Hyperhidrosis and Mental Health

Published by Megan Cameron on

mental health, wooden tiles, scrabble pieces-2019924.jpg

Of course, we talk a lot about the physical impact hyperhidrosis has on those who are challenged by it. What about the mental health implications though? There are some common mental health challenges that go hand in hand with hyperhidrosis. Check them out below!

Hyperhidrosis and Anxiety

It can be daunting to sweat excessively, but the good news is that much of the time hyperhidrosis does not cause anxiety. Anxiety occurs when fear and worry get in the way of your daily life and cause you to experience anxiety symptoms like panic attacks, excessive sweating, heart palpitations, and trembling. Many people are unaware that these symptoms are a result of excessive sweating or anxiety. Instead, they believe they have high blood pressure or a heart condition. If you’re feeling anxious or uncomfortable due to excessive sweating, remember that this is just a symptom of hyperhidrosis. If you take care of yourself by managing your lifestyle and addressing any underlying medical condition(s) causing your hyperhidrosis-related health issues- you’ll likely find that it goes away on its own or begins to improve gradually over time.

Hyperhidrosis and Depression

One of the most common misconceptions about hyperhidrosis is that it causes depression. There is no scientific evidence to support this claim, but there are many studies that show a relationship between hyperhidrosis and anxiety disorders. This can lead to social stigma and a decreased quality of life. Hyperhidrosis can also be an indicator of other medical conditions like heart disease or certain types of cancer. So, if you’re experiencing excessive sweating even though you’re healthy and haven’t been diagnosed with any condition, it’s best to get checked out by a doctor. Another factor that can cause over-sweating is underactive sweat glands. If you don’t produce enough sweat, your body temperature will increase as a result of not being able to cool down. To avoid this from happening, try increasing your salt intake or taking a hot bath before bedtime so your body has a chance to sweat during the night.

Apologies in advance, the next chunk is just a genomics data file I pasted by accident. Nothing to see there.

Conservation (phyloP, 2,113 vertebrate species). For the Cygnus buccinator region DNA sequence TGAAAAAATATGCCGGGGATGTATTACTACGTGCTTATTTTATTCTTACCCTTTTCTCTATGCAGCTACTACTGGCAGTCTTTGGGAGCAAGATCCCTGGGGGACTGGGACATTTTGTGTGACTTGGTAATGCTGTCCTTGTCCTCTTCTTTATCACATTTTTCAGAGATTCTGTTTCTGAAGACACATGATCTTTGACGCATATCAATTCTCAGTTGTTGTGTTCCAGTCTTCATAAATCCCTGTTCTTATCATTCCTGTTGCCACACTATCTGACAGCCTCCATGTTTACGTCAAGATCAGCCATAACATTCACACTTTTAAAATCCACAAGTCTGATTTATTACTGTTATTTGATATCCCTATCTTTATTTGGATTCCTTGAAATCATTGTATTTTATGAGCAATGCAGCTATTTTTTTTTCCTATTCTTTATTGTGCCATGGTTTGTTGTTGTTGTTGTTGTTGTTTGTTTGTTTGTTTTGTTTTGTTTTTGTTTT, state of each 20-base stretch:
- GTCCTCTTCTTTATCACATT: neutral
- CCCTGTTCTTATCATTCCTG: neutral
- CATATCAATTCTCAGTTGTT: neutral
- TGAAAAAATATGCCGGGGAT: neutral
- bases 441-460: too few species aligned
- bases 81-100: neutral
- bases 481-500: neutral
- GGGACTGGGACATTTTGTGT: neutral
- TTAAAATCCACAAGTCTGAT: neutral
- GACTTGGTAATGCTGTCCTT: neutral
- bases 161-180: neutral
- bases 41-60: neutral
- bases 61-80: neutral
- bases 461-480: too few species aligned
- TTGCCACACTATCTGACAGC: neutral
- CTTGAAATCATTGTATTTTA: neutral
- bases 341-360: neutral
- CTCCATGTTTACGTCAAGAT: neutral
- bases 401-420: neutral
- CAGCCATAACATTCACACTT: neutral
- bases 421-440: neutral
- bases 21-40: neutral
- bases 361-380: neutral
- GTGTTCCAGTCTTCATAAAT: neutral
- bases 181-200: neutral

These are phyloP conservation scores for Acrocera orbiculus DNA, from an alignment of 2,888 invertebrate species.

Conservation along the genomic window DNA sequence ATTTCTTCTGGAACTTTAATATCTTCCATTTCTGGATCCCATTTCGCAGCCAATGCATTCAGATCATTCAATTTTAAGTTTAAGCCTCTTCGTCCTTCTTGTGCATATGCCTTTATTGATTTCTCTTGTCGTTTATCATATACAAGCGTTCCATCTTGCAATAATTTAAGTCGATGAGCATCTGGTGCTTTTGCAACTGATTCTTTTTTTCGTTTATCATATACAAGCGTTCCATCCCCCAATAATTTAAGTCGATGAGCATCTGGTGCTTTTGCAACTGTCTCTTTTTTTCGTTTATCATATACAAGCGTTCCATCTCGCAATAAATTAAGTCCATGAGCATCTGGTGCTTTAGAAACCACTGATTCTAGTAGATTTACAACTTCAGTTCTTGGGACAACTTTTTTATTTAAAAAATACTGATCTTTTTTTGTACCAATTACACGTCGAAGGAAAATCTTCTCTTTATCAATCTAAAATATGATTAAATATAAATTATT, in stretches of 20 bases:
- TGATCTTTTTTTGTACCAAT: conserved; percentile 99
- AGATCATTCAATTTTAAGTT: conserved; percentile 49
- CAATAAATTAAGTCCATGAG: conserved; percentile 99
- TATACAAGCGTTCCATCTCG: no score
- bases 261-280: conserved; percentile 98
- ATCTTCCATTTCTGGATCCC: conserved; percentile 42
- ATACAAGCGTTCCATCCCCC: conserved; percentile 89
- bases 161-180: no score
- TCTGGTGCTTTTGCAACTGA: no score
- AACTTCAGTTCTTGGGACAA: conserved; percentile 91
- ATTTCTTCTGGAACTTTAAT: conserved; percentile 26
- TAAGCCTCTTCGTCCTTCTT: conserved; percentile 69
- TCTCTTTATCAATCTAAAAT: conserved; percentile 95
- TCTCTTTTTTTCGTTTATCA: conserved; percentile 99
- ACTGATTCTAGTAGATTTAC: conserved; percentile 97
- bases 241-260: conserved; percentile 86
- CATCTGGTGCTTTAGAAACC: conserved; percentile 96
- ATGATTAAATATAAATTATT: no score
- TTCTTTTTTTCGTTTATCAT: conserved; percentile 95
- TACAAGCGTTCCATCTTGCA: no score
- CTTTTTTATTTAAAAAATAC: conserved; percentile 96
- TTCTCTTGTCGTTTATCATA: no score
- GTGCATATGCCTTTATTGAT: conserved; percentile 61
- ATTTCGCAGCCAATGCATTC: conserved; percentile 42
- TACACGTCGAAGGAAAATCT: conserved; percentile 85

Hyperhidrosis and Body Odor

The most common causes of hyperhidrosis are caused by an underlying medical condition or disease. This type of hyperhidrosis is known as secondary hyperhidrosis, which can be caused by a variety of diseases, disorders, and conditions. For example, people with diabetes may experience excessive sweating that accompanies diabetic ketoacidosis (DKA). The sweat released in DKA contains large amounts of ketones and ammonia that cover the body and can cause it to be very odorous. Another kind of hyperhidrosis is known as focal hyperhidrosis, which occurs when there is a localized area on one’s body where sweating has increased significantly. In focal hyperhidrosis, the sweating is due to external stimulation on one part of the body. This could happen with something as simple as a specific massage technique or muscle contractions during physical movement

Hyperhidrosis and ADHD

Hyperhidrosis is a common condition, known to affect more than 4 million Americans. It can be difficult to distinguish hyperhidrosis from other types of excessive sweating, such as those with an underlying medical condition or disease that causes them to sweat excessively. Hyperhidrosis is sometimes associated with ADHD (attention deficit hyperactivity disorder). Although they don’t have anything in common, hyperhidrosis and ADHD are often misdiagnosed because they share similar traits like anxiety and embarrassment. In some cases, hyperhidrosis can also lead to mental health issues like depression and social anxiety. In these cases, it’s helpful for a person with hyperhidrosis to join support groups for people who suffer from these conditions.

If you’re struggling with your mental health, know you are not alone.


Leave a Reply

Avatar placeholder

Your email address will not be published. Required fields are marked *